Recently I had a conversation with a student that went a bit like this:
Q. So Prashanti, in class you said that the three Triphala fruits are amongst the most incredibly potent herbs that humans have commonly available to them.
A. Yes, it is true, in dozens of ways they are incredible medicines for all facets of our wellness, supporting tissues, organs and systems all around and within our bodymind.
Q. How can I be sure that the Triphala I use is safe?
A. Traditional knowledge regarding Triphala is to never use the seeds, which can be toxic. ORGANIC INDIA uses only fruit pulp, not the seeds in our Triphala Formula.
Q. You taught us that hyperbole is part of Vedic exegesis, so in this case is the tradition just being hyperbolic, and exaggerating?
A. Good point, and indeed, the pulp of the Triphala fruits are such incredibly highly potent medicines that we do not want to dilute our Triphala products with the Triphala seeds which rarely have any medicinal use. So preventing dilution of the Triphala pulp may be one reason why the ancients said that Triphala seeds were toxic. But in this case it is also true, the seeds are slightly toxic.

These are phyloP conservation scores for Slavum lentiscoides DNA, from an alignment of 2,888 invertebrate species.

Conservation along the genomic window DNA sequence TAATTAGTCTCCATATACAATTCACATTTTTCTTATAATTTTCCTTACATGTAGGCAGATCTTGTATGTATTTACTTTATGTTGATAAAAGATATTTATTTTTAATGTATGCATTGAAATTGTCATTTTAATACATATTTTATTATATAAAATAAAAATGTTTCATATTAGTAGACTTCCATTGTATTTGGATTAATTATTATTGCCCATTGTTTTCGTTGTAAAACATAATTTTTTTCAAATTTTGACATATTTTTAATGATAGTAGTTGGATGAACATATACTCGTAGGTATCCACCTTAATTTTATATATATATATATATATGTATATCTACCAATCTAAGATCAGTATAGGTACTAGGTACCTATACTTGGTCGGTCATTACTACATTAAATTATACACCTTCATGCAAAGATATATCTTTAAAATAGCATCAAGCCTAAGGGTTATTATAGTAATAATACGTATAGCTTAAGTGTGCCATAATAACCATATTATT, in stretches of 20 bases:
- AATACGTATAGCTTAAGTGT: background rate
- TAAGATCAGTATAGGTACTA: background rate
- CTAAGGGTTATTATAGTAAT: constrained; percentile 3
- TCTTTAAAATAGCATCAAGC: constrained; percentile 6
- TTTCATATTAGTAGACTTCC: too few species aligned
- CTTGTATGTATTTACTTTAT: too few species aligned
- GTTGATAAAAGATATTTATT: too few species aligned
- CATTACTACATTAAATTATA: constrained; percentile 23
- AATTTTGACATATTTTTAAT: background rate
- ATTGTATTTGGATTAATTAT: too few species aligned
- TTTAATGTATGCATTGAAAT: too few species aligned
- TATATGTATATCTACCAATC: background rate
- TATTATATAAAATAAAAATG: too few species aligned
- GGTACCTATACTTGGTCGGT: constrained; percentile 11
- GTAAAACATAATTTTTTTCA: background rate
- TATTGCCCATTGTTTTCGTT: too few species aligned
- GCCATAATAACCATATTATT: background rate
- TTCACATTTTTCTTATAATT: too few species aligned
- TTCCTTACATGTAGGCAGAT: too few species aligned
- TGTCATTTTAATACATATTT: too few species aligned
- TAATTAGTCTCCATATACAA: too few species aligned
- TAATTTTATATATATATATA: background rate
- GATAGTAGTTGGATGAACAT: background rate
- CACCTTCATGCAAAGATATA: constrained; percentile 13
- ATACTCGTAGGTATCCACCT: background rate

Q. So how can a fruit be powerful medicine if part of it, the seed or pit, is toxic?
A. Most of the seeds and pits of the fruits we love are toxic actually. Triphala is no exception here. For instance, the pits/seed fruits including cherry pits, peaches, plums, apples, pears, and apricots, contain cyanogenic glycosides, which are slightly toxic. And yet we eat a lot of these fruits. By the way, this is exactly why you always eat sweet almonds and never eat bitter almonds, though you can use bitter almond oil on the skin. You are right in that often the chemistry of a plant is pervasive throughout the plant, which is why we can use Bael leaves instead of Bael fruit to support GI issues, but usually the phytochemistry of the seed of the plant is unique. Part of the plant’s strategy to survive is to make sure its seeds are not eaten by animals or bugs, so it makes sense that many pits are toxic.
Q. So what companies use the whole fruits with the seeds?
A. That is not for me to say here, but for you to find out. So ask your herb source about Triphala, but do not “lead the witness,” per se, just ask questions and then be quiet and let them talk and see where it goes. It is up to the consumer to keep the herb company aligned with truth and to support them in doing what is right. An herb company that is either not informed and/or not transparent is the first sign that perhaps your support should go elsewhere.